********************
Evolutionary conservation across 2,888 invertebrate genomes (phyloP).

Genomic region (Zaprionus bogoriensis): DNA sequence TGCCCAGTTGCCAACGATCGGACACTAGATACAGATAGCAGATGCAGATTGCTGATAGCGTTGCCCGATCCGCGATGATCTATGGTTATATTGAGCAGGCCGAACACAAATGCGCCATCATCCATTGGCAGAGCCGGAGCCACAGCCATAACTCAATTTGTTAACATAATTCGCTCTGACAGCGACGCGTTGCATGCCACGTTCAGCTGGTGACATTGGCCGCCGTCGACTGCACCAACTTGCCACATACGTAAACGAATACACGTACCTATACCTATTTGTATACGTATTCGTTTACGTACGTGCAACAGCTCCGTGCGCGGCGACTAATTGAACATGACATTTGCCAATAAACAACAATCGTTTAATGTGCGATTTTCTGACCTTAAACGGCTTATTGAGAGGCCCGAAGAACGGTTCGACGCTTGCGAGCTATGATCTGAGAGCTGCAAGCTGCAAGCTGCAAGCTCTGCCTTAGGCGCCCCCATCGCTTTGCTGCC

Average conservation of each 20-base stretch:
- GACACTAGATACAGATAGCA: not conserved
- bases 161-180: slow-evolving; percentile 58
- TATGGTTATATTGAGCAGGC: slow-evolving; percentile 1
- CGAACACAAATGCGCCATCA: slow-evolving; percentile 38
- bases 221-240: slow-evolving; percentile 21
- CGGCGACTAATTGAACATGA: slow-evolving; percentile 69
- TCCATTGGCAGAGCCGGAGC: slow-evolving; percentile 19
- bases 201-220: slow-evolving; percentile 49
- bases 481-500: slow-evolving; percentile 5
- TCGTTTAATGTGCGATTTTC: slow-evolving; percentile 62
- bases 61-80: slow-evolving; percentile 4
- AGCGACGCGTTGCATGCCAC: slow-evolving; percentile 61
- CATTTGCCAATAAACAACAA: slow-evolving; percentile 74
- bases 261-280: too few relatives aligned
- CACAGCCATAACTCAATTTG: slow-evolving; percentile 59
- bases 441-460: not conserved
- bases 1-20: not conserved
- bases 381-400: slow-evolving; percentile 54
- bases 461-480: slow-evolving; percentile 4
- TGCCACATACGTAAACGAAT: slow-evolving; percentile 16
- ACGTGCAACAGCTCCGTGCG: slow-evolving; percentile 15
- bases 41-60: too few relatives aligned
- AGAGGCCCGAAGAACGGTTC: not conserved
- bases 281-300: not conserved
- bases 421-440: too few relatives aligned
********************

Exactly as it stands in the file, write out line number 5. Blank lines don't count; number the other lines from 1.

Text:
- bases 161-180: slow-evolving; percentile 58